Clinical Case Challenge

Anxious Greyhound

Greyhound with Anxiety

History
An 8-year-old neutered male Greyhound was evaluated at the Tufts Animal Behavior Service for intermittent episodes of extreme anxiety. The first anxiety attack occurred in late October of 2008 and lasted for 3 days. Physical examination, CBC and serum biochemistry analysis performed by the referring veterinarian were within reference limits.

The dog had no history of cardiovascular or neurological signs. About a year prior, the referring veterinarian had diagnosed the dog with a form of epilepsy and had treated him with 1/2 grain of phenobarbital twice a day. There were no further episodes until early May the following year, when the dog began having similar acute anxiety episodes. Each lasted about five hours, each after one-mile walks in woods with the owner. He would pace, pant, look around the house, and seemed to want to go back outside.

The owner had taken the dog to his veterinarian several times over the two weeks prior to the appointment here. The intermittent acute anxiety episodes were increasing in frequency and duration. On the days that the dog did not have the episodes, he looked anxious and had a mildly decreased appetite.  The referring veterinarian performed an EKG and referred the dog to the Foster Hospital for Small Animals, located at the Cummings School of Veterinary Medicine, because he suspected a cardiac dysrhythmia.

Initial findings

  • Echocardiographic examination
    Mild concentric left ventricular hypertrophy and slight aortic regurgitation were detected, but these were subtle and could have been a consequence of normal aging.
  • Chest radiographs
    Normal
  • Blood work
    CBC and serum biochemistry analysis were within reference limits.
    Phenobarbital level was 10.4 mcg/ml – below therapeutic range (15-40 mcg/ml).

Potential causes for anxiety episodes:

  • Hormone-secreting tumor, such as pheochromocytoma
  • Neurological problem
  • Behavioral problem

What additional examinations or information be required to make a diagnosis?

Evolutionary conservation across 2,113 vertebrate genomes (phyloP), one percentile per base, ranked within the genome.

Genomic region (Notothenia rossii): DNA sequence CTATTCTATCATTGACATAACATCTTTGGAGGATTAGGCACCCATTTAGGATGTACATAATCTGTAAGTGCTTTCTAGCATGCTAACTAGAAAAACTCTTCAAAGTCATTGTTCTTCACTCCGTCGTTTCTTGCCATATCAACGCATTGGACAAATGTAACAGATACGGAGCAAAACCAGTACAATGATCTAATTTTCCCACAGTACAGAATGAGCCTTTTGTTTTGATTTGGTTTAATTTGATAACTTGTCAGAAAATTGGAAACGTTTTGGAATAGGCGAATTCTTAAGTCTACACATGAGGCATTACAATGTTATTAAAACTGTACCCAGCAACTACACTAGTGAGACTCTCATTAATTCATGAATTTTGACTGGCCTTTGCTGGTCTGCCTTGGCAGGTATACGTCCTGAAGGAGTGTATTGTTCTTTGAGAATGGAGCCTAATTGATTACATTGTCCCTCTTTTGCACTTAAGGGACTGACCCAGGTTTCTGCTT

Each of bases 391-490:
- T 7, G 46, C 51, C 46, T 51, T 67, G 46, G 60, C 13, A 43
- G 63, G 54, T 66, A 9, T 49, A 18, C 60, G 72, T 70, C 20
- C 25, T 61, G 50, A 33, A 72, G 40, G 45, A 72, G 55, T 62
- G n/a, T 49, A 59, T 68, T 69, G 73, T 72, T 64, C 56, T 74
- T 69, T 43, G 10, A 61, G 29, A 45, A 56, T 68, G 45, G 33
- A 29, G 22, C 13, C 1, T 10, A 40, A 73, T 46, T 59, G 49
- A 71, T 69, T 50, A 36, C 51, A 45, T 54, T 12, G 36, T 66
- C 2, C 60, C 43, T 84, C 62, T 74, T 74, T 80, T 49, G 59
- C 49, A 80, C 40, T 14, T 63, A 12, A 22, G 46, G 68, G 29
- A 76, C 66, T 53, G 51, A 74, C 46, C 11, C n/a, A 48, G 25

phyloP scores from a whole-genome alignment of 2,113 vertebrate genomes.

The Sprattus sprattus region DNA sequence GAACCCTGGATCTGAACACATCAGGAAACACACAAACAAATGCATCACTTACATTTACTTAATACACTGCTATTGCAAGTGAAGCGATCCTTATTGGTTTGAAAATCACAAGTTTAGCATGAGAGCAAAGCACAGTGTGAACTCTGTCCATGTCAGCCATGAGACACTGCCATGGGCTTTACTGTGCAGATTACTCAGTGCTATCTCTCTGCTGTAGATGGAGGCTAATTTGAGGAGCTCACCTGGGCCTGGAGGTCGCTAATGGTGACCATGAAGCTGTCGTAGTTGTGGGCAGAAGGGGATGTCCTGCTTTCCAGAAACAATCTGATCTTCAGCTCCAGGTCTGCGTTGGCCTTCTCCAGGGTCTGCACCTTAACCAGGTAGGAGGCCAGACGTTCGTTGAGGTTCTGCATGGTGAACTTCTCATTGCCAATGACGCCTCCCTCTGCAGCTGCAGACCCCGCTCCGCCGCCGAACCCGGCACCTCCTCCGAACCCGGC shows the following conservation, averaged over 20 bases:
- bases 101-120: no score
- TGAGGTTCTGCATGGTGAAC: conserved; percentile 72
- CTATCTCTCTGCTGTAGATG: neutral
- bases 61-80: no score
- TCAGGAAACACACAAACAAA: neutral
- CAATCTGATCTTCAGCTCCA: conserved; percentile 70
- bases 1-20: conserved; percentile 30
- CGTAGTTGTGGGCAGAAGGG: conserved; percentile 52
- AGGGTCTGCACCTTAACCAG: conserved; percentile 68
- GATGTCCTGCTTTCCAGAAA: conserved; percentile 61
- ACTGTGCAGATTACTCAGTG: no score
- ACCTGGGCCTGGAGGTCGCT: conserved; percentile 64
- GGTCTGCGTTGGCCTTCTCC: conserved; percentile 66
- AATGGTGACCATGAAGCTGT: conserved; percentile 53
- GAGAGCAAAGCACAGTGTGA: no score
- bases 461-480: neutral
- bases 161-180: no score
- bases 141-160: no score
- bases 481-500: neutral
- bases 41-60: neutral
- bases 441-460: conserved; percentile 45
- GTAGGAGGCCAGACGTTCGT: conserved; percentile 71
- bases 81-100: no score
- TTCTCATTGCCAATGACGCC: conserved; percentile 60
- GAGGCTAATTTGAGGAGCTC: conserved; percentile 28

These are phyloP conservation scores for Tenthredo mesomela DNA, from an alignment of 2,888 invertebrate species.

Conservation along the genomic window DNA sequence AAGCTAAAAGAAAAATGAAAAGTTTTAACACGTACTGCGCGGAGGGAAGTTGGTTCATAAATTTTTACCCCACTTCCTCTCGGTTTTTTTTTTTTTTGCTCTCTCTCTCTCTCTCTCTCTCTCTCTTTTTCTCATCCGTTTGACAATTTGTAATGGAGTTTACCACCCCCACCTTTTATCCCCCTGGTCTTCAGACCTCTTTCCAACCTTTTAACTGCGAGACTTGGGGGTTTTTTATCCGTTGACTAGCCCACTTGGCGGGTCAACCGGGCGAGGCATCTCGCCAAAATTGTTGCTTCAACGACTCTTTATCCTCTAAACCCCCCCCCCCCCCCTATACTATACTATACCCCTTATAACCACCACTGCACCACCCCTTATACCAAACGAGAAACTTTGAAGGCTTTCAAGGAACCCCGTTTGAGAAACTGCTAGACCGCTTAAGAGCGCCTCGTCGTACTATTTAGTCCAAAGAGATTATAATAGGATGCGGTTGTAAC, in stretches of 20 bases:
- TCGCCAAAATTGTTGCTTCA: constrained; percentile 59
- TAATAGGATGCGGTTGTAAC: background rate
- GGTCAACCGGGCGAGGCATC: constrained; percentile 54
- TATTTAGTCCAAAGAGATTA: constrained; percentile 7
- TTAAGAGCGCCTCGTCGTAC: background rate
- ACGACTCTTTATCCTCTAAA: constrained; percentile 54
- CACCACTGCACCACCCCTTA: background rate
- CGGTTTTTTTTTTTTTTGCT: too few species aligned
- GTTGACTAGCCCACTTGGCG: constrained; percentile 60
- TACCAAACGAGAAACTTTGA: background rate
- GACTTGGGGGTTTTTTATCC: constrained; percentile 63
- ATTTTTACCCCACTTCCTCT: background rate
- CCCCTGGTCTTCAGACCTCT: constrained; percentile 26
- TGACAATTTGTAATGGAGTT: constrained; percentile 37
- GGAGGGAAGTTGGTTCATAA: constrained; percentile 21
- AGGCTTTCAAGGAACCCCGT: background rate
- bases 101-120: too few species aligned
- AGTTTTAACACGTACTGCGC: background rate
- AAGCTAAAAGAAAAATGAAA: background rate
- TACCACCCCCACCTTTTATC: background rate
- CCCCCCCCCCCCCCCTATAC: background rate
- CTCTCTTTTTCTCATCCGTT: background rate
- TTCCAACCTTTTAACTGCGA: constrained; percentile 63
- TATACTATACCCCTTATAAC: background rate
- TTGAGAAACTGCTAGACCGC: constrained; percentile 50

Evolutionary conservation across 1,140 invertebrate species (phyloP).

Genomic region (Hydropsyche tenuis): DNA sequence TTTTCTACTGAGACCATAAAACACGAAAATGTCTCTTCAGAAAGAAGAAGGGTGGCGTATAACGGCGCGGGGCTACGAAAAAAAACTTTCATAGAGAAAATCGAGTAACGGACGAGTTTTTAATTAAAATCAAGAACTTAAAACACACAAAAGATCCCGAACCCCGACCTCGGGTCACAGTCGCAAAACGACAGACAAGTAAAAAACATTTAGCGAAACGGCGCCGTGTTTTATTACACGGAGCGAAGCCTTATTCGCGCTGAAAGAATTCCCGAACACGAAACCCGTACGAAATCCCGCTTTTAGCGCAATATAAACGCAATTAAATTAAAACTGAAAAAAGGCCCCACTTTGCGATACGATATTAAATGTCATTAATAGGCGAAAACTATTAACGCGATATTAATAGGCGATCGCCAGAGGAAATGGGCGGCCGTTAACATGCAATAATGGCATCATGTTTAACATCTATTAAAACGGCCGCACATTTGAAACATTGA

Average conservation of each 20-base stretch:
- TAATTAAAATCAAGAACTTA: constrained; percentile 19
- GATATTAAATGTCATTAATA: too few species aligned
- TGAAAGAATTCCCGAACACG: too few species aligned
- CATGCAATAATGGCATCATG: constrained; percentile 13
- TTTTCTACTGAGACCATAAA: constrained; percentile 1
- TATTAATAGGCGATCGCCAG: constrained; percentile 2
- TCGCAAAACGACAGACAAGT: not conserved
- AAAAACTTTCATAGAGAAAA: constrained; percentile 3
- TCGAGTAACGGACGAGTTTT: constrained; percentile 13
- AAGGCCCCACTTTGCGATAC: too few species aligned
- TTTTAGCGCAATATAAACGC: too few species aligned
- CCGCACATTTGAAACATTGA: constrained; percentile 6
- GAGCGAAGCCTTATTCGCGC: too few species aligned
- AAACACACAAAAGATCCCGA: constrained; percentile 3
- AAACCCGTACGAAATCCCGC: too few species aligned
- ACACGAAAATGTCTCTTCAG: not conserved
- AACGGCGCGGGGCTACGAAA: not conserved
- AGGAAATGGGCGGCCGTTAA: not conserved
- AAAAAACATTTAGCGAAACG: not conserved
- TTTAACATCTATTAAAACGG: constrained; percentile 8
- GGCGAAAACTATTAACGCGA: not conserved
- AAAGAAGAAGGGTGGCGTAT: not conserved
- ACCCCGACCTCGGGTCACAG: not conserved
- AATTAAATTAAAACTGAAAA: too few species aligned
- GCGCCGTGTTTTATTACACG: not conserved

1.  Abdominal ultrasound
A slightly enlarged spleen was found, and the remainder of the abdomen was unremarkable.

2. Neurological consultation
Neurological examination was unremarkable. Since the current phenobarbital blood level was not within the therapeutic range and the dog did not suffer from epilepsy, weaning off of phenobarbital was recommended.

3. Behavior consultation
Additional questioning of the owner revealed that the first episode occurred after the dog had been stung by a huge bee in the house. From that point forward, the dog hesitated to go into the sunroom, where he had encountered the bee. There were no anxiety attacks over the winter, but the attacks started to occur again in May.

Diagnosis and prognosis

The differential diagnosis for anxiety resulting from behavioral causes includes attention-seeking behavior and phobias.  Phobias may be related to living or inanimate objects, or noises.

Since this dog had anxiety attacks while separated from his owners, attention seeking behavior was unlikely. A bee phobia was presumptively diagnosed based on the history, the dog’s behavior and exclusion of other possible causes. Treatment involved avoiding exposure of the dog to buzzing sounds and flying insects as best as possible. Liberal use of a bug spray was recommended. Buspirone (10 mg TID) and propranolol (20 mg BID to TID) were recommended to reduce anxiety.  These medications were prescribed during the warm weather months from spring to late fall. The dog’s anxiety was managed well for one year of available follow up.